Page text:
The Expert Cook in Enlightenment France

expertcook In the eighteenth-century French household, the servant cook held a special place of importance, providing daily meals and managing the kitchen and its finances. In this scrupulously researched and witty history, Sean Takats examines the lives of these cooks as they sought to improve their position in society and reinvent themselves as expert, skilled professionals.

Much has been written about the cuisine of the period, but Takats takes readers down into the kitchen and introduces them to the men and women behind the food. It is only in that way, Takats argues, that we can fully recover the scientific and cultural significance of the meals they created, and, more important, the contributions of ordinary workers to eighteenth-century intellectual life. He shows how cooks, along with decorators, architects, and fashion merchants, drove France’s consumer revolution, and how cooks’ knowledge about a healthy diet and the medicinal properties of food advanced their professional status by capitalizing on the Enlightenment’s new concern for bodily and material happiness.

The Expert Cook in Enlightenment France explores a unique intersection of cultural history, labor history, and the history of science and medicine. Relying on an unprecedented range of sources, from printed cookbooks and medical texts to building plans and commercial advertisements, Takats reconstructs the evolving role of the cook in Enlightenment France.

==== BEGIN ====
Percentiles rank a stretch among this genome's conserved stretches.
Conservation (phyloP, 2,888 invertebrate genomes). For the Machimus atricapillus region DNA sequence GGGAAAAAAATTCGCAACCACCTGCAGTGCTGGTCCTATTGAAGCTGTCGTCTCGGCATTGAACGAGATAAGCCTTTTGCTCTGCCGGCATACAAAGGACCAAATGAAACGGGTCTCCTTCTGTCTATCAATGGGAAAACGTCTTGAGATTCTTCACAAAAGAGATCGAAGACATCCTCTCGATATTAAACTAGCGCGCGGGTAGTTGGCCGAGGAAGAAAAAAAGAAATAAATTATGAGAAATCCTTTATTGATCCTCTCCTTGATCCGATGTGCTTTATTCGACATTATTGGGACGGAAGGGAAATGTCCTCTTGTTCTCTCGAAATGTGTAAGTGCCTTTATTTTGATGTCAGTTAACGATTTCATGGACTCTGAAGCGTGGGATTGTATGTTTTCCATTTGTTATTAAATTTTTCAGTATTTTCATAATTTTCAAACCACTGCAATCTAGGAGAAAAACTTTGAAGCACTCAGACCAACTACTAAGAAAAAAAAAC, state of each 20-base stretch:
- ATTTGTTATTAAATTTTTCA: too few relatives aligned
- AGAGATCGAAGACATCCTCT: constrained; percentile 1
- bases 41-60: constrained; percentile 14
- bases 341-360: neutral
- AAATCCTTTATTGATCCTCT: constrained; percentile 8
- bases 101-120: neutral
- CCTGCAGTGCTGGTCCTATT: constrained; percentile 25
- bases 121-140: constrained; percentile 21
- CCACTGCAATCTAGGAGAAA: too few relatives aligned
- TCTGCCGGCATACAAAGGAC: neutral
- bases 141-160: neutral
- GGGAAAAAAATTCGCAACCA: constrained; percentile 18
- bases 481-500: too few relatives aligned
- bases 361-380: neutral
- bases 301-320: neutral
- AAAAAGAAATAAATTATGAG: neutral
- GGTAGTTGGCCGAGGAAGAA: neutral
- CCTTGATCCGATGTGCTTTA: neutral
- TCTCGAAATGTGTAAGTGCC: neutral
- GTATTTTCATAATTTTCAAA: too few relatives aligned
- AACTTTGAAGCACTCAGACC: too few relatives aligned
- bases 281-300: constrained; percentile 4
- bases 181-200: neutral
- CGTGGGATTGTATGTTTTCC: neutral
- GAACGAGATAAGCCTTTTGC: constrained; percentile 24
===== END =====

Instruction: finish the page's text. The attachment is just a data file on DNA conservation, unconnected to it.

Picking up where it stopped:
Academics and students alike will enjoy this fascinating study of the invention of the professional chef, of how ordinary workers influenced emerging trends of scientific knowledge, culture-creation, and taste in eighteenth-century France.

Order the book
Food 2.0 LAB in association with Amazon

Bookmarquez le permalien.

FOOD 2.0 LAB : Articles récents

Les commentaires sont clos.

Le goûter, un repas de plus pour les Français ?

Ananas : au nom du rose !

Urbainculteurs (1) : avez-vous votre « permis de végétaliser » ?

A la rencontre des légumineuses (2) : l’Epicurium

Les Radis d’Ouzbékistan. Tour du monde des habitudes alimentaires

Smart food Paris: promesses institutionnelles et jeunes pousses de la Foodtech

Riz synthétique et oeufs artificiels venus de Chine

Whitewashing : le bon lait de Normandie pour les enfants syriens

Nourrissons, révoltez-vous !

Quand la Californie veut inventer la Food 2.0